Couple’s compromise lets them plan for the long term

#5 in a series of true experiences in real estate
April 1993, Hills Newspapers

Sharing home solves money predicament

Not long ago a young couple came to see us. They had found an apartment they wanted to buy. It was a partnership.

We talked about the usual things – money, loans, tax savings. We talked too about being partners, reselling later, and what else they might buy.

There didn’t seem to be a big hurry, and we all wanted the most satisfaction for the money, so for a couple of weeks we searched out different houses in different areas and discovered what was most important to these buyers. Then, because nothing we found seemed as good or better, we returned to the partnership.

When we sat down together to construct an offer, something was missing. We should have been exhilarated but all four of us were flat. We were attending to the business at hand when a most revealing thing was said: “We won’t have to live there forever, honey. Probably in three years we can move.”

“Wait,” Anet and I both said rather loudly. “No! Please don’t buy something that you’re already moving out of. It’s too hard. It’s too expensive. You need to want what you are buying.”

It must have rung true. There was no protest.

A week or two went by. We talked every day but nothing was coming to us. One morning, out of the blue, Anet started running numbers. She emerged after a time and called the buyers. They agreed to meet us that night at a certain house, bigger and more expensive than those we’d considered.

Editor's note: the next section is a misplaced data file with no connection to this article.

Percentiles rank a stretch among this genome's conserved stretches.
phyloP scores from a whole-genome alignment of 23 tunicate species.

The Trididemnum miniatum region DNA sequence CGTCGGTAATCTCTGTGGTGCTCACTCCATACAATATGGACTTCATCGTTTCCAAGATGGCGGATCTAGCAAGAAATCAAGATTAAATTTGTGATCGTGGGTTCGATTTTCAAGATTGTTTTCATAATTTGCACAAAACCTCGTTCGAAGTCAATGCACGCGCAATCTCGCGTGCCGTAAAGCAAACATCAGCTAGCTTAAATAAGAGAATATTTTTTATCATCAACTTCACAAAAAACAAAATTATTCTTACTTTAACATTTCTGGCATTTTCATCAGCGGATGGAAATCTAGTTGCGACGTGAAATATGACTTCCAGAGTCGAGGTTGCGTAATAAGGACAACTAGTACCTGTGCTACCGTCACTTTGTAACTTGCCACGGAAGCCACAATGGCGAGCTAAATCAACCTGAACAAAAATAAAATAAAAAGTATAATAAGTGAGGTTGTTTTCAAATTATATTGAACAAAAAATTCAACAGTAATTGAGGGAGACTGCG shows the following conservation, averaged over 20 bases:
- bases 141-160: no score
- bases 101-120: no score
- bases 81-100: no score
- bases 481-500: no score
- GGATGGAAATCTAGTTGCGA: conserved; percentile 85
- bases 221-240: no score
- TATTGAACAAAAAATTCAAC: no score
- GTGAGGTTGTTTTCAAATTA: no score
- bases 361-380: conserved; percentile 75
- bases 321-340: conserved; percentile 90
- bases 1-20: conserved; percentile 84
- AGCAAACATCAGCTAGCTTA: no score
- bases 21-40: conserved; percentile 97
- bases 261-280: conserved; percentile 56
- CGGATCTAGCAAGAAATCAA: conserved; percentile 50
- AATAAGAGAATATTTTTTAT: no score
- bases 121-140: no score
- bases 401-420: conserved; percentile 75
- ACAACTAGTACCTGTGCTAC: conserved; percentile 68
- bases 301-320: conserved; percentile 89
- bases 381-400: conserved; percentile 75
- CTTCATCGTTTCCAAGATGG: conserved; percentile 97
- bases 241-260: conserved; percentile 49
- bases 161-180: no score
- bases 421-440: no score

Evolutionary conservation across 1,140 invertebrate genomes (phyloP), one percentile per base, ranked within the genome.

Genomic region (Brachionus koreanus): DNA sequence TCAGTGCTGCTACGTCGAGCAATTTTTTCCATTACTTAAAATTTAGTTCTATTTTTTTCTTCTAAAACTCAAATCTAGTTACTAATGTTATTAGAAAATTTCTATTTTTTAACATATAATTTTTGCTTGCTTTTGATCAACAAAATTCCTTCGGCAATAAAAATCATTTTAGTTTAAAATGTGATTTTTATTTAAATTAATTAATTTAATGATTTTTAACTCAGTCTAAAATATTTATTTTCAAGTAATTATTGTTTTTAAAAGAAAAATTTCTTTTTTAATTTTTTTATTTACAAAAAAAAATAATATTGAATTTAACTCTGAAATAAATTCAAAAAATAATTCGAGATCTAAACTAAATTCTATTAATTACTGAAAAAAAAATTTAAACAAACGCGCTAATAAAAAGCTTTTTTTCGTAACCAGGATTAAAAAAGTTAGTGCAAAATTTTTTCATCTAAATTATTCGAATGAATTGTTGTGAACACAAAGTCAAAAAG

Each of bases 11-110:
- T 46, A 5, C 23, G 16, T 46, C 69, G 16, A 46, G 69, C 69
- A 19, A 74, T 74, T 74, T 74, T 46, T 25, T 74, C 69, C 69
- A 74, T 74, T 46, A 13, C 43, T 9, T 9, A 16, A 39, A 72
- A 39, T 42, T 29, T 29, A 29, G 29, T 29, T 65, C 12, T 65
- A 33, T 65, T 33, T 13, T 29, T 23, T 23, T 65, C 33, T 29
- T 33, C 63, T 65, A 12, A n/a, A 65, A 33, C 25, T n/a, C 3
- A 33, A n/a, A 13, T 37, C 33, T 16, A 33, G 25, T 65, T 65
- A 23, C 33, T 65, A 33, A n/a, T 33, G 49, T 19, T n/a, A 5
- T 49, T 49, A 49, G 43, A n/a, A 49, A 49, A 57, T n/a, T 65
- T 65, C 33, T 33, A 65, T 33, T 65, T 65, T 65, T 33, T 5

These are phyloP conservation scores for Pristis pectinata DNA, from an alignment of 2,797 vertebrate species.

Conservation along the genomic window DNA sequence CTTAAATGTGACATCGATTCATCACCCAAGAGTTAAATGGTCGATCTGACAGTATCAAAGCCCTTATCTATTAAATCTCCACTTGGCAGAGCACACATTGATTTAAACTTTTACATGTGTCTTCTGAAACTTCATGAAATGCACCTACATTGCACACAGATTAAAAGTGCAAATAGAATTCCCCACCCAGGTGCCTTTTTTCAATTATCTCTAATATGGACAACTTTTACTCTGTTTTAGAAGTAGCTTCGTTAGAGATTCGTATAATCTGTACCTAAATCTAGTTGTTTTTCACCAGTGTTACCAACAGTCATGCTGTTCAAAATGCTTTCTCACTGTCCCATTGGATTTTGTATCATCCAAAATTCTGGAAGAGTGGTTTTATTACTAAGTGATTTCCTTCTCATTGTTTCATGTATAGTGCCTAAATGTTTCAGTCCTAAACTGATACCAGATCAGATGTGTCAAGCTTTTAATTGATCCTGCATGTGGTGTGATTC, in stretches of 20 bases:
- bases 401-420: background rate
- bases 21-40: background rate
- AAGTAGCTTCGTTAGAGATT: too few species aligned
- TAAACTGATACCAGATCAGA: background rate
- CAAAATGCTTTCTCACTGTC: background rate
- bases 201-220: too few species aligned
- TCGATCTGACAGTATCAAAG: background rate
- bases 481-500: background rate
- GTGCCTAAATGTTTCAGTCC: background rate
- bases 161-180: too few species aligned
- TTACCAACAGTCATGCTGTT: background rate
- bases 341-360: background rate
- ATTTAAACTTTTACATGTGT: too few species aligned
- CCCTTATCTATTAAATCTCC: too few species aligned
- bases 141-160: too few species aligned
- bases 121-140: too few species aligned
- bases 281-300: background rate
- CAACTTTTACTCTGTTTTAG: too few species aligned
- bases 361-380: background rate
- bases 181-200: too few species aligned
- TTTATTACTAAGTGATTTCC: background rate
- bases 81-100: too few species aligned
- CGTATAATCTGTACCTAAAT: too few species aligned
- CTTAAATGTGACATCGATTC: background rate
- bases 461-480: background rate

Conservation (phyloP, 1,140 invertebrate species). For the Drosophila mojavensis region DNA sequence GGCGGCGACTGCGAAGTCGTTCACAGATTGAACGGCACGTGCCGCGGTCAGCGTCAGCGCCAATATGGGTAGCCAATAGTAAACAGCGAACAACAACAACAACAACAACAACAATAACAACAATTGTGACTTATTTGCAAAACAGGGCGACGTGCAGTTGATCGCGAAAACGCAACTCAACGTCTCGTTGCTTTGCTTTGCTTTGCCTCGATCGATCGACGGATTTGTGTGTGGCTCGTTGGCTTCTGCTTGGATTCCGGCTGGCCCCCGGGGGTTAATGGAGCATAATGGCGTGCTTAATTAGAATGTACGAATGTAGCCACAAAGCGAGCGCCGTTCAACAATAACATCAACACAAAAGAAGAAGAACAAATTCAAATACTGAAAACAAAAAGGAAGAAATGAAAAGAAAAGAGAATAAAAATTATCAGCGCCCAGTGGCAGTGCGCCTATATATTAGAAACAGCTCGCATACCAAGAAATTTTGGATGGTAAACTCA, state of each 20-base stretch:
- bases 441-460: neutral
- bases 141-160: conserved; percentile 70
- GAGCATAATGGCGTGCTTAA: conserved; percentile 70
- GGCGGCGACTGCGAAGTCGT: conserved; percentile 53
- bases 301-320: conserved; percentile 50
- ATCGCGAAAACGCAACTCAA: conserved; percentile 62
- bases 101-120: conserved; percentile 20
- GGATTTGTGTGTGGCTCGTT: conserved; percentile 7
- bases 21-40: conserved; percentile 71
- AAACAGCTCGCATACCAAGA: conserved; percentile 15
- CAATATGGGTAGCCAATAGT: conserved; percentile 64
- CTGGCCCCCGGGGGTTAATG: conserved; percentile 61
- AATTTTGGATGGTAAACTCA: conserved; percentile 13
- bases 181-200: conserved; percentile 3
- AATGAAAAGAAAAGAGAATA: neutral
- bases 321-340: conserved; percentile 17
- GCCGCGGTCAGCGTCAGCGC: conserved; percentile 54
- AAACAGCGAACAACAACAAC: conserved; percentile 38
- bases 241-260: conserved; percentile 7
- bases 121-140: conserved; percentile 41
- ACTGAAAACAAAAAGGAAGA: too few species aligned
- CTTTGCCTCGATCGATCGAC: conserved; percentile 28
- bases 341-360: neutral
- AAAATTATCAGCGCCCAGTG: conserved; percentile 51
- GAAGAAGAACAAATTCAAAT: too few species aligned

He arrived first, walked in the front door, took one look at the bay view and said, “It’s great, but what are we doing here?”

Then she came in, walked through the rooms on both floors and said, “It’s so big! But we can’t afford it.”

It was within their reach if they were willing to share the space with someone else. The floor plan of this house fell easily into two.

They ended up buying it. They bought it and rented out the lower floor. It’s an inconvenience but it makes what they got possible.

They won’t have to move in three years, maybe not in a lifetime. One day, maybe when they have children, maybe when they have their own business, they will need the downstairs area. Until then, this house provides more space, greater appreciation, and higher tax write-offs than what they had expected to buy.

Compromise is part of buying. From the start this couple had been more aware of this than most people are. What really excited them was being able to choose the compromise that was right for them.

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